By Enes Kanter
Kanter is an outspoken critic of Turkey’s authoritarian regime and a professional NBA basketball player for the New York Knicks.
This month, my dad will face trial in Turkey for “membership of a terror group.” He is a university professor, not a terrorist.
My father has been targeted for persecution by the Turkish government and its leader, President Recep Tayyip Erdogan, because of his association with me. I am a vocal critic of Erdogan’s dictatorial regime, and I’m a follower of Fethullah Gulen, a preacher and scholar whom Erdogan has deemed Public Enemy Number One. Because I play in the NBA, I am lucky enough to have a public platform, so I’ve used every opportunity to make sure everyone knows about Erdogan’s cruelty and disdain for human rights.
If you speak out against Erdogan, it can affect your whole life and everyone around you. It has been too dangerous for me to set foot in Turkey for three years. The last time I visited, the government destroyed my brothers’ school and threw my dentist and his wife in prison. The regime arrested and charged a man for links to Gulen after I took a picture with his child, and went after a comedian after he exchanged a few tweets with me. Last year, Erdogan canceled my passport and put out an international warrant for my arrest. That means I am now stateless and pretty much can’t leave the United States. It’s interfering with my career, too.
But far worse are the consequences it has had on my family. My siblings have been bullied in school. Our friends are too afraid to be associated with us. My father lost his job as a professor at a public university and now, if he loses the trial, he could face up to 10 years in prison.
I’m not a criminal or a radical. I’m not “dangerous.” I’m a human being with opinions and beliefs that I have a right to express. Erdogan does not respect that right in me or anyone else, and is willing to crush anyone who criticizes him.
Erdogan was a dictator-in-the-making for a long time, but things escalated after a coup attempt in July 2016. Erdogan blames Gulen and his followers for the coup. It is a crazy claim. I was with Gulen in his house in Pennsylvania that night, and he was as shocked and fearful for Turkey as the rest of us. We spent the night praying for our country.
Since then, Erdogan has used the coup attempt as an excuse to go after his political opponents and critics by targeting anyone with a perceived connection to Gulen—real or imagined. In two years, according to Turkey Purge, a website set up by a small group of young journalists that tracks the government crackdown, Erdogan’s government has arrested more than 80,000 people and detained more than 142,000. He has dismissed nearly 4,500 judges and prosecutors that he doesn’t agree with, a move that seriously weakens rule of law. He’s taken aim at free speech and press freedom by arresting 319 journalists and shutting down 189 independent media outlets. Turkey now has more journalists in jail than any other country. He is even going across international borders, persecuting supposed Gulenists in Turkmenistan, Malaysia, Kosovo, and more.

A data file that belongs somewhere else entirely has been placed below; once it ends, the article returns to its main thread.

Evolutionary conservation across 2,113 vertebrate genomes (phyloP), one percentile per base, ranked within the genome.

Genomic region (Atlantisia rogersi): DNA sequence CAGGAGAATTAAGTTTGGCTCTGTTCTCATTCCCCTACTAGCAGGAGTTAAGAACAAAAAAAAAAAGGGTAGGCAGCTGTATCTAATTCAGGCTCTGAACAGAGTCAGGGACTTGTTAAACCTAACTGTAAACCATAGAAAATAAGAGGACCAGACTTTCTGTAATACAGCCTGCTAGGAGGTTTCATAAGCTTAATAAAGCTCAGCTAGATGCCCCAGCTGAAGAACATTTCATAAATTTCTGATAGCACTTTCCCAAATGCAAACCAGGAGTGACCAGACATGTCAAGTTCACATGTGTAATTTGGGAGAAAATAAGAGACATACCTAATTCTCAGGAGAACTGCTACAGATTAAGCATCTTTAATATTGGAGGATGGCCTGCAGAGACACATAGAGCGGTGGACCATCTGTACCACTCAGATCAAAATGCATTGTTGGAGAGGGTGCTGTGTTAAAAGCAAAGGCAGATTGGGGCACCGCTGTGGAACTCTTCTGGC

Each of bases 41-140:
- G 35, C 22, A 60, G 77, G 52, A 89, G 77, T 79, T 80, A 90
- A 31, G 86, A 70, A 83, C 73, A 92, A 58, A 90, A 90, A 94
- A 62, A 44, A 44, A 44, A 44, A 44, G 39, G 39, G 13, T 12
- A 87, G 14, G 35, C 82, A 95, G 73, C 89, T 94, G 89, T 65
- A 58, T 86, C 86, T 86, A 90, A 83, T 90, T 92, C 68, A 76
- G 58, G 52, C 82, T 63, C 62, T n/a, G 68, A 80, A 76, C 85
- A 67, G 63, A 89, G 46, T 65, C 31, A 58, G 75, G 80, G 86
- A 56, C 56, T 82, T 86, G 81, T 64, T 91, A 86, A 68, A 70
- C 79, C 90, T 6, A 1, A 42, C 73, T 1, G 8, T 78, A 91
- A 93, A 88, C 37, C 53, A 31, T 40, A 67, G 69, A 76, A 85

In some ways, it’s working. Without independent news outlets, and with social media under strict surveillance, it’s hard to get a real sense of what’s happening on the ground, and even harder to hear opposition voices. My friends and family have told me that I wouldn’t recognize the country anymore. They say people are unhappy and scared. They are struggling because the economy is in shambles—a direct result of Erdogan’s purge. I love my country and its people so much. As a follower of Gulen’s Hizmet philosophy, I believe in education, equality, and democracy. It pains me to see how Erdogan’s regime has forced the country into darkness.
People often ask me why I continue to speak out if it’s hurting my family. But that’s exactly why I speak out. The people Erdogan is targeting are my family, my friends, my neighbors, my classmates. I need to speak out, or my country will suffer in silence.
And I am lucky. When I became the target of the regime, the NBA and the U.S. government came to my defense and brought me back to safety, to a country where my rights are protected. I want to use this privilege to make sure the people of Turkey are heard.
So here it is: Five years ago, when Turkey was more free than it is now, thousands of Turkish people flooded the streets to defend our democracy over the bulldozing of a beloved park in Istanbul. On the first anniversary of the coup attempt, thousands marched to demand back their right to free expression, assembly, and political opinion. In April, they came out in force again to oppose changes that would allow Erdogan to continue ruling with impunity. And despite the risks in opposing Erdogan, the opposition candidate won 30.6% of the vote in the snap presidential election in June.
What all of these people are saying is that the status quo just isn’t good enough. This is not what many of us want for our beautiful country. We want democracy and freedom. We want to be able to express our opinions freely and without fear. We want free media and a strong civil society. We want more.
In September, I’ll be attending the Oslo Freedom Forum in New York, presented by the Human Rights Foundation, to give voice to the silenced people of Turkey and to shed light on Erdogan’s crimes. Let’s all make sure to hold the world’s dictators accountable.
Kanter is a speaker at the Oslo Freedom Forum in New York on September 17, 2018.